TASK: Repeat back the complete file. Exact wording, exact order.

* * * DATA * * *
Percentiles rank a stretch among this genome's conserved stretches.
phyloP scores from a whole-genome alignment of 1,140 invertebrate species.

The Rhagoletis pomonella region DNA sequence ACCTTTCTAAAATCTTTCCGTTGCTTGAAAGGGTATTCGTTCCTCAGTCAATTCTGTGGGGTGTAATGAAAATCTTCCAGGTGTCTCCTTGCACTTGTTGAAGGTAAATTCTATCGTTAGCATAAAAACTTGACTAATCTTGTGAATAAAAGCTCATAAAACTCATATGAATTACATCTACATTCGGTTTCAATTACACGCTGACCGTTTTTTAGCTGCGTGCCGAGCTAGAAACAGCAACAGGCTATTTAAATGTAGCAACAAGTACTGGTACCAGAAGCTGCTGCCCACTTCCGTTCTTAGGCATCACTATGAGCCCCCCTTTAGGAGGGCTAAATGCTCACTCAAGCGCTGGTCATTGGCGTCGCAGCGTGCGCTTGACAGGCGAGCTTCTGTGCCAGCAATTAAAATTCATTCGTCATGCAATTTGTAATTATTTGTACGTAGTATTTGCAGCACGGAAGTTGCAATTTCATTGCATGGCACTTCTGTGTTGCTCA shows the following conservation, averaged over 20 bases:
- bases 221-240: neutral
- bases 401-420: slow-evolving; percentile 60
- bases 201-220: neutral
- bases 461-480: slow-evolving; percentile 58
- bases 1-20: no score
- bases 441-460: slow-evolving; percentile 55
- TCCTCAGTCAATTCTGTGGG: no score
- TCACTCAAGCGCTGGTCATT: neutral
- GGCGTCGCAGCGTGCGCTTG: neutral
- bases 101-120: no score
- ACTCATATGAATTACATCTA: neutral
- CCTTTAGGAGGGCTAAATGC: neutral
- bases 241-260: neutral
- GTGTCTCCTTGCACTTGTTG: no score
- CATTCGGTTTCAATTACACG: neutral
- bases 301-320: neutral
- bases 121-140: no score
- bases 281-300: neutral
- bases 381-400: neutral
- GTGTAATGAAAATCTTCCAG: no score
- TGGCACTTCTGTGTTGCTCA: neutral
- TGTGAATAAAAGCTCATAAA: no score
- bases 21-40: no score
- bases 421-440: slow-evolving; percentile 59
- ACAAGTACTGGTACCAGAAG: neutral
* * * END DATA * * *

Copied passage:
Percentiles rank a stretch among this genome's conserved stretches.
phyloP scores from a whole-genome alignment of 1,140 invertebrate species.

The Rhagoletis pomonella region DNA sequence ACCTTTCTAAAATCTTTCCGTTGCTTGAAAGGGTATTCGTTCCTCAGTCAATTCTGTGGGGTGTAATGAAAATCTTCCAGGTGTCTCCTTGCACTTGTTGAAGGTAAATTCTATCGTTAGCATAAAAACTTGACTAATCTTGTGAATAAAAGCTCATAAAACTCATATGAATTACATCTACATTCGGTTTCAATTACACGCTGACCGTTTTTTAGCTGCGTGCCGAGCTAGAAACAGCAACAGGCTATTTAAATGTAGCAACAAGTACTGGTACCAGAAGCTGCTGCCCACTTCCGTTCTTAGGCATCACTATGAGCCCCCCTTTAGGAGGGCTAAATGCTCACTCAAGCGCTGGTCATTGGCGTCGCAGCGTGCGCTTGACAGGCGAGCTTCTGTGCCAGCAATTAAAATTCATTCGTCATGCAATTTGTAATTATTTGTACGTAGTATTTGCAGCACGGAAGTTGCAATTTCATTGCATGGCACTTCTGTGTTGCTCA shows the following conservation, averaged over 20 bases:
- bases 221-240: neutral
- bases 401-420: slow-evolving; percentile 60
- bases 201-220: neutral
- bases 461-480: slow-evolving; percentile 58
- bases 1-20: no score
- bases 441-460: slow-evolving; percentile 55
- TCCTCAGTCAATTCTGTGGG: no score
- TCACTCAAGCGCTGGTCATT: neutral
- GGCGTCGCAGCGTGCGCTTG: neutral
- bases 101-120: no score
- ACTCATATGAATTACATCTA: neutral
- CCTTTAGGAGGGCTAAATGC: neutral
- bases 241-260: neutral
- GTGTCTCCTTGCACTTGTTG: no score
- CATTCGGTTTCAATTACACG: neutral
- bases 301-320: neutral
- bases 121-140: no score
- bases 281-300: neutral
- bases 381-400: neutral
- GTGTAATGAAAATCTTCCAG: no score
- TGGCACTTCTGTGTTGCTCA: neutral
- TGTGAATAAAAGCTCATAAA: no score
- bases 21-40: no score
- bases 421-440: slow-evolving; percentile 59
- ACAAGTACTGGTACCAGAAG: neutral